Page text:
This is a video from a Public Health conference put on by the Public Health Collaboration.
It is by an English Doctor who just observed things, and asked questions, and didn’t stop.
Here’s the link for the whole conference:
It looks like many topics of interest. But this next one was of particular interest.
Some of this I’ve already seen, though from different angles and by different folks. In this case it is what I think is a rural Doctor working with patients, observing, seeing what happens, and then testing it. He also spends some time talking about how as a village doctor he has long duration data on his patients that just can’t be done on a National Study basis as the costs would be horrific.
He’s a low key nice guy who presents things in a very approachable way. I like the guy.
He also makes an interesting point, toward the end, about the basic nature of Science and that N=1 can matter far more than P value. His example is that a single Black Swan disproves the hypothesis that “All swans are white”. N=1 IS Important. Do not dismiss the single case of something different and interesting.
I also like the way it is the story of One Guy doing Real Science ™ despite what all the “consensus” thought of it and despite taking flack. I can relate ;-)
His “preamble” is a bit long, but also of interest. Then he gets to the “meat” of his story: That SUGAR causes high blood pressure, via salt retention, and that salt alone does not. It also mattered as he described curing his own “Keto Flu” by salting his food more. I’ve noticed the same. When I’m super low carbs, I really need the salt.
Lots of nice graphs and charts to back up his points.
It sure does look like the “consensus diet” high in carbs, avoiding saturated fats, substituting Omega-6 rich plant seed oils, and avoiding meat is the diet that is causing the “epidemic” in Type 2 Diabetes, high blood pressure, cardiac disease, and a whole lot more.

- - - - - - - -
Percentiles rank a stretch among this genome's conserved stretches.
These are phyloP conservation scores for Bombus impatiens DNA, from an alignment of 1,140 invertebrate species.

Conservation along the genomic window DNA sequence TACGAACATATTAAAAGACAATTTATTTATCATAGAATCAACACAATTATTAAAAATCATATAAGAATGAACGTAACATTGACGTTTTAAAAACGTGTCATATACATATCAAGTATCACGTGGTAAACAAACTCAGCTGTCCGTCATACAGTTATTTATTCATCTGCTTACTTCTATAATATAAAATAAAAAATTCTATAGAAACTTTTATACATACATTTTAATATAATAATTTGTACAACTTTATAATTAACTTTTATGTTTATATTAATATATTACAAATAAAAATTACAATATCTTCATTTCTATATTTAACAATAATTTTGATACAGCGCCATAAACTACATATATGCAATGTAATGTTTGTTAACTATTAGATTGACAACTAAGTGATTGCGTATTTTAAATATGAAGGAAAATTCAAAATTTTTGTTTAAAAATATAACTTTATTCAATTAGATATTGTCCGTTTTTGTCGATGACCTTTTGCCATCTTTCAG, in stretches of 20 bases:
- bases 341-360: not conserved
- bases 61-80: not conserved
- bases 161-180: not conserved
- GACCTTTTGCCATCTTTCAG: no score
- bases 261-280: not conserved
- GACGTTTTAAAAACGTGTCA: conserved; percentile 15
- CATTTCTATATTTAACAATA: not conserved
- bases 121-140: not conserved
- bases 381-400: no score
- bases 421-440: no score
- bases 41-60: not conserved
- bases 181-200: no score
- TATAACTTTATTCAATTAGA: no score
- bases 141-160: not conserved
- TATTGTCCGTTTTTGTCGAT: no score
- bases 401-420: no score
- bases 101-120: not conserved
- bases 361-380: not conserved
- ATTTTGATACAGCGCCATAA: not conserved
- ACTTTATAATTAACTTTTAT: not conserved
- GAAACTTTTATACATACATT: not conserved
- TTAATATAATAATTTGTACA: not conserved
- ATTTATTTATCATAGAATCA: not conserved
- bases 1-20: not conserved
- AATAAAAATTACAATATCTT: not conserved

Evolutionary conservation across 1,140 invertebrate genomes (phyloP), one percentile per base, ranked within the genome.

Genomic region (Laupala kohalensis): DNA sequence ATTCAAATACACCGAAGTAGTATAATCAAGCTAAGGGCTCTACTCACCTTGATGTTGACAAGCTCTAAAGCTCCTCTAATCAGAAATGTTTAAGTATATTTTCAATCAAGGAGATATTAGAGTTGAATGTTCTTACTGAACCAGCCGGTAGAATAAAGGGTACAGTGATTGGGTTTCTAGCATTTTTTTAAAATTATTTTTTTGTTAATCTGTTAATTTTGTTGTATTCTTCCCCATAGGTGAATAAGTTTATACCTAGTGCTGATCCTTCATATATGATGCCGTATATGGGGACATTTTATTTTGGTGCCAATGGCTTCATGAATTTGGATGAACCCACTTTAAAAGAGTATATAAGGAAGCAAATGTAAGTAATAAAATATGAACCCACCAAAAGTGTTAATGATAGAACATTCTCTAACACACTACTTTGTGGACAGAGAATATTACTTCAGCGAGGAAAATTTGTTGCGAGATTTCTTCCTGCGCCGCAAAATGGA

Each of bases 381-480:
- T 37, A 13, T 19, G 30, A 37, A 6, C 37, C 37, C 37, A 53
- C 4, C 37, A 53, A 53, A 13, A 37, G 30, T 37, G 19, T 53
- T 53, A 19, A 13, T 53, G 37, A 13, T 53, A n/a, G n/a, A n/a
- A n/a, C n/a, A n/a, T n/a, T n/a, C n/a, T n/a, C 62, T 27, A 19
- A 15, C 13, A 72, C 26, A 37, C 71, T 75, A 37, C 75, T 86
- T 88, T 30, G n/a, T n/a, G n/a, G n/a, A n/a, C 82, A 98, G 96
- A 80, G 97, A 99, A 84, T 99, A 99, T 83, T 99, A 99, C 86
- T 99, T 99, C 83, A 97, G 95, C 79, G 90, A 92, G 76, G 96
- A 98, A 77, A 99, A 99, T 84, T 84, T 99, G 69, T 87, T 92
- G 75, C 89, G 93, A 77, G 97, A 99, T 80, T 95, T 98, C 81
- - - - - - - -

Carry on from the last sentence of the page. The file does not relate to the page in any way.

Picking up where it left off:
Since moving to “mostly meat and low carb vegetables”, I’m down to a weight last seen about 1990. My B.P. is down about 10 points (in normal range – just tested it) and it’s great. The Spouse is having similar results.
Oh, and I’m fairly heavily salting my food. Tastes great, BTW ;-)
There’s another video I may post later (if I can find it again). That guy finds that high Omega-6 levels in the diet messes up the mitochondria somewhat and creates more sloth and weight gain. Interesting bit in that one? Rats fed IDENTICAL diets, in terms of total calories, protein, fats, carbs BUT where ONLY the Omega-6 ratio changes, had the high O-6 group gain significantly more weight than the low O-6 group. The equivalent of 21 lbs in a human in 3 weeks. It is NOT that “all calories are the same”. Some are very very different.
So, in addition to avoiding Fructose as much as possible, sugars of all sorts next, starches and high glycemic foods after that; we also have avoid THE most common plant oils: Corn, Soybean, Canola, Sunflower, Safflower. Though, oddly, Safflower is the LOWEST of those in Omega-6 at 30-something percent vs 50 something. And it was Safflower used for the “high” Omega-6 source, so the others would have made the rat test even more dramatic.
Olive Oil was middling low but still had modest weight gain in comparison to saturated fats. So butter, coconut oil, lard, beef tallow: Good. Seed oils bad… Olive Oil OK-ish. Then go ahead and have yourself those lamb chops / beef steak / roast chicken, with a side salad (Olive Oil in the dressing, please… not soybean; or a sour cream based ranch even better) peas and broccoli or carrots slathered with butter. Skip the bread, potatoes, and the banana…
I can live with that ;-)
Oh, and that bacon and cheese omelette cooked in butter? Yeah, that one. Yum ;-)